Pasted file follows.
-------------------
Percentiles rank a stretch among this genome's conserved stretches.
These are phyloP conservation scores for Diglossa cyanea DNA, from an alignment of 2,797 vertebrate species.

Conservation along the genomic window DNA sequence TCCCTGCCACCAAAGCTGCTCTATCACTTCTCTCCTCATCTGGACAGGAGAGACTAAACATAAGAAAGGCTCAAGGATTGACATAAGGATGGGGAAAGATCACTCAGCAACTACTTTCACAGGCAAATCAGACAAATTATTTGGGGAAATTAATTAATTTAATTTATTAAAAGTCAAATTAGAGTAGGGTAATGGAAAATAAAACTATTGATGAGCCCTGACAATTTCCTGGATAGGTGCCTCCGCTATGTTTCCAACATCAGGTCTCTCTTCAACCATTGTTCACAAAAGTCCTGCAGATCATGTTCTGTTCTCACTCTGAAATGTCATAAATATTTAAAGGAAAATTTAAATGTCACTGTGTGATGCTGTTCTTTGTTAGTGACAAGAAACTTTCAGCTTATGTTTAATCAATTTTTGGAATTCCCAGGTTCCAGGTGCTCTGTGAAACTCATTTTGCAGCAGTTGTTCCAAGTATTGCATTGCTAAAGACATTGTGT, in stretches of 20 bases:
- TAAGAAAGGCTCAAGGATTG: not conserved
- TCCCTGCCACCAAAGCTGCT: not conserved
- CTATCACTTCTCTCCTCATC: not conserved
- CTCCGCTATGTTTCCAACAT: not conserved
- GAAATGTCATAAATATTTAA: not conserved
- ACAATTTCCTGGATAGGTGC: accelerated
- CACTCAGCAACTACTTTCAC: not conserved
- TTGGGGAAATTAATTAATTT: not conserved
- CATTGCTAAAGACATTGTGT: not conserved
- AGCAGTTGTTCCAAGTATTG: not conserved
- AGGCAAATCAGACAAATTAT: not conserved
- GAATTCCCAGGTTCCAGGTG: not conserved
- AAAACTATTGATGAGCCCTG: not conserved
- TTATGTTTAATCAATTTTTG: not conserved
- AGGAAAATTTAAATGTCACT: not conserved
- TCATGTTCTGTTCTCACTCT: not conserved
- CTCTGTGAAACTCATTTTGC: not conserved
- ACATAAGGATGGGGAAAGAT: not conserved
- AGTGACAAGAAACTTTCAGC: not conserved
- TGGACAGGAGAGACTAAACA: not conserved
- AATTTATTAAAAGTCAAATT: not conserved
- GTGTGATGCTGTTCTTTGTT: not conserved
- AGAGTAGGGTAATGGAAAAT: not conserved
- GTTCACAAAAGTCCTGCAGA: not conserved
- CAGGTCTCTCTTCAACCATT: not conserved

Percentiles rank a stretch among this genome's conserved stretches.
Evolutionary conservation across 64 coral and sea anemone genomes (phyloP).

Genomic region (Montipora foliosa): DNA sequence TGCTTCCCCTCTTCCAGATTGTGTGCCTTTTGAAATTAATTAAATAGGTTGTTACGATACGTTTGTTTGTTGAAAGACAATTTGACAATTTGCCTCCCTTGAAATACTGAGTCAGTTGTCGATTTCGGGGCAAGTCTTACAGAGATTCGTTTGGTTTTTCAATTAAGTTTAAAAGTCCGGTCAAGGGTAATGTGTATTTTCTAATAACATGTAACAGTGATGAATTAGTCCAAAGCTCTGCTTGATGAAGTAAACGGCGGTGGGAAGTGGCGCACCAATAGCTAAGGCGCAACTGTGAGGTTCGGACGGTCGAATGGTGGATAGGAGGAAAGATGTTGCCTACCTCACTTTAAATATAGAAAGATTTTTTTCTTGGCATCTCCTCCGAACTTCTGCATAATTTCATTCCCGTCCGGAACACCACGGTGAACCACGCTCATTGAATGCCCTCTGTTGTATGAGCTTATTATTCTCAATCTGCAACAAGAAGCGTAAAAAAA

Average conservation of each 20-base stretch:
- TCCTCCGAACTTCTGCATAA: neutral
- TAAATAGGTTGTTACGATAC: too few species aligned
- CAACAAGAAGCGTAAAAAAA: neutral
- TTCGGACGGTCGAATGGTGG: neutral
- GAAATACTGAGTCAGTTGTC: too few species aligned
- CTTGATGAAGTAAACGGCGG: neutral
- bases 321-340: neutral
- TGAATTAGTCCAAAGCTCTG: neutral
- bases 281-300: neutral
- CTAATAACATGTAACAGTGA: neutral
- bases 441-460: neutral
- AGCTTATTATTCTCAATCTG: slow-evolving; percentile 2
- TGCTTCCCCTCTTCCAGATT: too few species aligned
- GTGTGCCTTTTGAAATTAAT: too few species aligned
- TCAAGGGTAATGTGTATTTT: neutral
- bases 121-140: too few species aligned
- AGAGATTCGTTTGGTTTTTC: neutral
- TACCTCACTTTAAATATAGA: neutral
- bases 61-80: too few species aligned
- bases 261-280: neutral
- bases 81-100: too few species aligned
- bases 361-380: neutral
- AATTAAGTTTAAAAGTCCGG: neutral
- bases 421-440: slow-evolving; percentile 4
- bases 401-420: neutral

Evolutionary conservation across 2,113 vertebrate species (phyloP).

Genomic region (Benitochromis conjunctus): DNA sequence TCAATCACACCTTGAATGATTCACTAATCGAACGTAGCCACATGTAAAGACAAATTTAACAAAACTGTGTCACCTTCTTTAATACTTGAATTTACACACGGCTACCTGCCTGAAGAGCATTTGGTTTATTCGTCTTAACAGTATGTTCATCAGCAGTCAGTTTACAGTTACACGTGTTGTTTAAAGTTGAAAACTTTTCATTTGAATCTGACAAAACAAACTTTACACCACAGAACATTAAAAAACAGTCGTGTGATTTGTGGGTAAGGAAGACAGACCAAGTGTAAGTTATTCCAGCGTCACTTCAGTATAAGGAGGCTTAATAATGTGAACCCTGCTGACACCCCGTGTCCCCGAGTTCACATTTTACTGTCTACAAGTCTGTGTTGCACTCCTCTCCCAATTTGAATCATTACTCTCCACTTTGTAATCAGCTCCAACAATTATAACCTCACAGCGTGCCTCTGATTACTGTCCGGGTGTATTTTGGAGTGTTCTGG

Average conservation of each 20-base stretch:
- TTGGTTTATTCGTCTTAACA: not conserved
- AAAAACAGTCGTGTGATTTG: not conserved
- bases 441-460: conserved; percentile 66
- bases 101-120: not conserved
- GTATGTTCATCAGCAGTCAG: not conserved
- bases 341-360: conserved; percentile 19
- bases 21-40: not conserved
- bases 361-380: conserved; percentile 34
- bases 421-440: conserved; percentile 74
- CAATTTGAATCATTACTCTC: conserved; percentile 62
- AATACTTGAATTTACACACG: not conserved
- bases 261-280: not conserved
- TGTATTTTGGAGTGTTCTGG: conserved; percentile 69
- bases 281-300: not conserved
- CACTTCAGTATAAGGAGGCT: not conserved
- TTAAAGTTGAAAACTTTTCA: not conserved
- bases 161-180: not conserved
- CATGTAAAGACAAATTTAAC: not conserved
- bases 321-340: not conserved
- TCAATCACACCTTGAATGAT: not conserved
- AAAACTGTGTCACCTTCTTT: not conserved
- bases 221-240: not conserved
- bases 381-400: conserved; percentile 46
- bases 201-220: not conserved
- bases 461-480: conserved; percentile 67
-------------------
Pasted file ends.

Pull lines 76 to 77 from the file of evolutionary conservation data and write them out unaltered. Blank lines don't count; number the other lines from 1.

- TTAAAGTTGAAAACTTTTCA: not conserved
- bases 161-180: not conserved